Veils: The Long and Short of It
What's that thing called that flips over the bride's head? What's that super long veil called? What do you call that short veil that brides pin in and wear over their face? These are all very real questions that I, and most bridal consultants for that matter, have definitely heard once or twice. And by the way, the answers are a blusher, a cathedral length veil and a birdcage veil. This business is one where most of your customers tend to be first time customers. They begin this whole dress buying process with very limited knowledge and that's okay - it's why we, the consultants, are here! We're here to help you and answer all of your questions… and we get a lot of questions about veils. Now as a bride you don't need to know all about veils before you purchase one, but for those that want to be informed, here's a little veil 101 for you.
Birdcage veils are short veils that are typically made out of netting. They only cover a portion of a bride's face and fall above the chin.
A blusher covers a bride's entire face and ends around the shoulders. This veil is commonly paired with a longer veil and worn during more conservative ceremonies. At the beginning of a ceremony, the person that walks the bride down the aisle (often the father of the bride) pulls back the blusher to reveal the bride's face. Or at the end of a ceremony, the groom pulls back the blusher right before kissing the bride.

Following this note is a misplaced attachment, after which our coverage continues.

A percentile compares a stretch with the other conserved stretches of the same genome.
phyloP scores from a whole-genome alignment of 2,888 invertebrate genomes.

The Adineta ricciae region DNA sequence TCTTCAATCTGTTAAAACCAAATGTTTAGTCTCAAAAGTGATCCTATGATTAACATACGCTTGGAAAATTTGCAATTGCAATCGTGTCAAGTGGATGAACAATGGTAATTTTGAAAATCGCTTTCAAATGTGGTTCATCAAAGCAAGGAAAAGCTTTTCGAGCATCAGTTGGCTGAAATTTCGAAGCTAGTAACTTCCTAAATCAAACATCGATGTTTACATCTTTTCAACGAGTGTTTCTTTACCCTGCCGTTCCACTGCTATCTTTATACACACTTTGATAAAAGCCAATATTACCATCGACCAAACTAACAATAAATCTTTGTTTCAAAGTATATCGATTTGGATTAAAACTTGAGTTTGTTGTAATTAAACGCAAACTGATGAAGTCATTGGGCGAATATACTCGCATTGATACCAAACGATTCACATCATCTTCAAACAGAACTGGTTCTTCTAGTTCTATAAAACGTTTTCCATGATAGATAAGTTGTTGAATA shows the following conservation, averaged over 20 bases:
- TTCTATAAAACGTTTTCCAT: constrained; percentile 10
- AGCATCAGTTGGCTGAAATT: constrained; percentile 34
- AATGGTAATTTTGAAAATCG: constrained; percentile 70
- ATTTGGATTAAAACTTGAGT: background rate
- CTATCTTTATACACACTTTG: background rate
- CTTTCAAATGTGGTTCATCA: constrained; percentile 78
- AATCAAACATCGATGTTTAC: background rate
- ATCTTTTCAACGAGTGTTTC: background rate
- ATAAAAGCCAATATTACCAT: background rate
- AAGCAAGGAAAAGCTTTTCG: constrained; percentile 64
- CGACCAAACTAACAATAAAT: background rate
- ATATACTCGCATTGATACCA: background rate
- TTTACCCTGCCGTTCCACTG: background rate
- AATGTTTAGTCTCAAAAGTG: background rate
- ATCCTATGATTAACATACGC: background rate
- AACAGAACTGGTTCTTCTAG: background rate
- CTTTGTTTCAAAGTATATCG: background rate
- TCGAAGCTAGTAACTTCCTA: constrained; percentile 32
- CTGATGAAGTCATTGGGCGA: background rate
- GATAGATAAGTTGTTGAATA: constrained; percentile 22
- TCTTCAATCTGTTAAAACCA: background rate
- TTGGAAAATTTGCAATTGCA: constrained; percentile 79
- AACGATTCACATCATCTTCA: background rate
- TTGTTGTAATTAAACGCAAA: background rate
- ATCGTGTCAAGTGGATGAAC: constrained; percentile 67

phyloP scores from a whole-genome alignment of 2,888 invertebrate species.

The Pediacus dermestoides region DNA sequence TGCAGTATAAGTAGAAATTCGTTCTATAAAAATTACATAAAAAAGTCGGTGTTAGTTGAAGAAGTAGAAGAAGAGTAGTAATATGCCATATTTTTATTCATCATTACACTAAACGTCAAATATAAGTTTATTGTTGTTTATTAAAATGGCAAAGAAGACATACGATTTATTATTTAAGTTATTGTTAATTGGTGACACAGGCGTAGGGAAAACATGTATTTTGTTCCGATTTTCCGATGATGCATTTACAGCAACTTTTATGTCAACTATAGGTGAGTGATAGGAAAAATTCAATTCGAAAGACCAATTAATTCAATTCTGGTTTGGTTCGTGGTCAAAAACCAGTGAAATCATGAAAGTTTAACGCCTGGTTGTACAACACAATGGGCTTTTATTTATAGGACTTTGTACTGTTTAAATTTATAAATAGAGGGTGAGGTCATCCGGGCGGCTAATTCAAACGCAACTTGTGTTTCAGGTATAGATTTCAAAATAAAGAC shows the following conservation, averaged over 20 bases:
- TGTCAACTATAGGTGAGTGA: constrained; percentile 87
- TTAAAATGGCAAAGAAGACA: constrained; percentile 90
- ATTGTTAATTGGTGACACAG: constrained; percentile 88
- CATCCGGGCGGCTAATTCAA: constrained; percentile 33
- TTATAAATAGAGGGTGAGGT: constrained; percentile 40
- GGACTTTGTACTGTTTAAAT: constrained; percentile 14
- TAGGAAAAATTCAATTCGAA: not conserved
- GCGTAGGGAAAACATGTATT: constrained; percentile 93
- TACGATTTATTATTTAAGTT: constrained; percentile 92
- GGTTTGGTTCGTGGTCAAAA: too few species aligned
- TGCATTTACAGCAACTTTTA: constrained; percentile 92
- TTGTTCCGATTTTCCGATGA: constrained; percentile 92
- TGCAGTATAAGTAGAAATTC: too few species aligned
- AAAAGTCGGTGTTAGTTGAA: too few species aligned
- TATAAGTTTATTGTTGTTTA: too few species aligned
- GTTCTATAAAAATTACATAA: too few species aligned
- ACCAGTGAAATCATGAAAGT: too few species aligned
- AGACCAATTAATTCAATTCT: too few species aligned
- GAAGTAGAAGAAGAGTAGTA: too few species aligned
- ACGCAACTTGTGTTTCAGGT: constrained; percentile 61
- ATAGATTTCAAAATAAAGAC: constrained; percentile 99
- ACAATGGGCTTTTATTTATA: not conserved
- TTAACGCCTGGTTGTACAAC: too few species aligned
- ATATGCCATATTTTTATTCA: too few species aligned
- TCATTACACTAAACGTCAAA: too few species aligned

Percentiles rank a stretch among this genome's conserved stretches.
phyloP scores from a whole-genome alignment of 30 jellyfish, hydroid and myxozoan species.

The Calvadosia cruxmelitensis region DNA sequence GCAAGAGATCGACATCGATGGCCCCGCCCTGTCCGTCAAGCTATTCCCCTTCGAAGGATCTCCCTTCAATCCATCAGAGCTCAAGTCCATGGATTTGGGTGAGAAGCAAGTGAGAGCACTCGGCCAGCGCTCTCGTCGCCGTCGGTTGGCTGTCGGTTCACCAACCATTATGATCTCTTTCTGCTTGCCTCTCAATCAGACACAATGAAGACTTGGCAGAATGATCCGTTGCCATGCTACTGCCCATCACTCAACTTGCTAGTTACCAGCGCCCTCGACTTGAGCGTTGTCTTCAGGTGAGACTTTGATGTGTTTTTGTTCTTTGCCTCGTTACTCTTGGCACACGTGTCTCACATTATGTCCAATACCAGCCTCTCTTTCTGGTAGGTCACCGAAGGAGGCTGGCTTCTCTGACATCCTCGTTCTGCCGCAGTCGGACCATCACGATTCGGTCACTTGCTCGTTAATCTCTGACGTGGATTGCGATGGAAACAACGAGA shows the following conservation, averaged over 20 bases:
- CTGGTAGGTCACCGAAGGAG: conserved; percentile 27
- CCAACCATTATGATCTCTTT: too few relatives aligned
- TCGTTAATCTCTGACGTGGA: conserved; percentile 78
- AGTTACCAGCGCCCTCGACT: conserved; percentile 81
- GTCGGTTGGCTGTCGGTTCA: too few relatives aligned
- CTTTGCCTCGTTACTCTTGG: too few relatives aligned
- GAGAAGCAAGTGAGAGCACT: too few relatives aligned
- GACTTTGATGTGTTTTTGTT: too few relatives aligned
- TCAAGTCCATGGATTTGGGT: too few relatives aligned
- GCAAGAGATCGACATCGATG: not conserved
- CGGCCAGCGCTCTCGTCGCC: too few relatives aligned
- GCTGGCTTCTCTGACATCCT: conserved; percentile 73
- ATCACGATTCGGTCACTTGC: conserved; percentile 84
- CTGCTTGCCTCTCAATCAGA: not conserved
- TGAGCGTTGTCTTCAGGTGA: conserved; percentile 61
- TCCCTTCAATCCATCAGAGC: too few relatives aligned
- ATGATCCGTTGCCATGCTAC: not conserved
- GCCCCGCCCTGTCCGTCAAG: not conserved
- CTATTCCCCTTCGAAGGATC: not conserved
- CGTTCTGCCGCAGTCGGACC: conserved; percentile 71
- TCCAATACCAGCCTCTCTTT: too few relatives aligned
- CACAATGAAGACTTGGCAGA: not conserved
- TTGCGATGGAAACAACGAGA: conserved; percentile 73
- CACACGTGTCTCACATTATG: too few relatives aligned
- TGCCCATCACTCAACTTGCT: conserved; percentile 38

Fly-Away Veil or Shoulder Length Veil:
A fly-away veil falls at or below the shoulders. Compared to birdcage veils, fly-away veils make a bigger statement and offer more volume.
Elbow Length Veil:
An elbow-length veil falls right around a bride's elbows or waistline.
A fingertip veil falls at or right below a bride's fingertips. This is a timeless and elegant veil length.
Ballet, Waltz or Ballerina Veil:
The ballet veil falls below the fingertips and above the ground. It's typically knee or ankle length. This style is perfect for brides that love the look of a long veil, but don't want to commit to a veil that actually touches the ground. With the ballet style, you don't have to worry about someone stepping on or tripping over your veil.
Chapel veils fall at the ground or a couple of inches beyond a bridal gown. Veils at or beyond chapel-length are often removed after the wedding ceremony (and before the reception) so that a bride can walk and dance with ease.
A cathedral veil is the longest veil style—this veil trails behind a bride, well beyond her dress. If you're looking to create a dramatic effect, then a cathedral veil is the way to go.
Juliet Cap Veil:
Juliet cap veils come in a variety of lengths and have a vintage look that's tied specifically to the 1920s and 30s.